I’ve spoken at various events this year, Women’s Institutes, Ladies lunches, book clubs, and a first for me this week is an after lunch speaker at a Gentleman’s lunch. I might have to regroup on my talk and try and make it a bit more applicable to a male audience. I’m lucky that I’m now booking into 2019 and going further afield than just locally.
Your life must be busy with writing and talks, does that leave you any time for hobbies?
Nowadays, I do spend a lot of time writing, but I also like walking and travelling. And of course reading, if I’m not sat at my computer, I can be found with a book or my kindle in my hand. Oh, and socialising – I do a lot of that!
Can you give our readers a taster of April Fool?
Extract from Chapter 1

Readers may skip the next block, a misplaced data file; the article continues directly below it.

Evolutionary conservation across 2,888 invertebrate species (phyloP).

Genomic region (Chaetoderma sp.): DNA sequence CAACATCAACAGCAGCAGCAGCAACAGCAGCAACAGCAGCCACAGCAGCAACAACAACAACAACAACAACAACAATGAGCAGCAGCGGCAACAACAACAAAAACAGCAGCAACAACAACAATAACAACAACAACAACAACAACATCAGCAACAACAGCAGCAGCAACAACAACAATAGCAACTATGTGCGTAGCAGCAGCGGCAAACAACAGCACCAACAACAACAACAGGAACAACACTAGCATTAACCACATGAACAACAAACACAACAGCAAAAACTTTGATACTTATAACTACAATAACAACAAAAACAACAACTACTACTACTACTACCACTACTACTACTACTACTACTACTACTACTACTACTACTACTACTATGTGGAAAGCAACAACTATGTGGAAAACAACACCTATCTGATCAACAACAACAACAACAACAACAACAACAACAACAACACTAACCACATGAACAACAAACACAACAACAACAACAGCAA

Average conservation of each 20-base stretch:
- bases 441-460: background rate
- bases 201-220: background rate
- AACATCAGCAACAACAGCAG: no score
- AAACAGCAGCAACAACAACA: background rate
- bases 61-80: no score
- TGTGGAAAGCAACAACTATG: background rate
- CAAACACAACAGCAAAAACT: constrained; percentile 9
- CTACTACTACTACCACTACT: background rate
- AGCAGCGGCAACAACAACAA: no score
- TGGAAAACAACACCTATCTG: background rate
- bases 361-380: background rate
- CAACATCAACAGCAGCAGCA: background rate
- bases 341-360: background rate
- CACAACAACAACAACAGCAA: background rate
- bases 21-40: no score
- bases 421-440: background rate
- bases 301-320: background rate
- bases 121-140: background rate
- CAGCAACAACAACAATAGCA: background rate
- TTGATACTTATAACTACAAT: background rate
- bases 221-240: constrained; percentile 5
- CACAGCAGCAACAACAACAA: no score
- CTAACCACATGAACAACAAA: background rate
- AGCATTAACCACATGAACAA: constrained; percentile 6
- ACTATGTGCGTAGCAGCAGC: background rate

They reached the final door – the exit.
“Is someone outside to meet you?” Dr Death asked with a smirk on her face as if she knew there wouldn’t be.
April wasn’t going to tell her anything. “I’m not entirely sure.”
“You’ve money to get a bus, or a taxi to the station; do you know the area and how to get to town?”
“Yes, it isn’t far, I understand.”
“No. Basically you turn right out of the prison and just keep walking. But here,” she handed her a card, “if you’d prefer to call a taxi. This is a local one the inmates use.”
She shook her head refusing the card, “I think a walk might be good.”
Dr Death shrugged and turned to press in the final code which would mean her release. She didn’t rush. It was almost as if she was prolonging the moment on purpose.
April watched as the door to freedom slowly opened, squinting until her eyes became accustomed to the bright sunshine.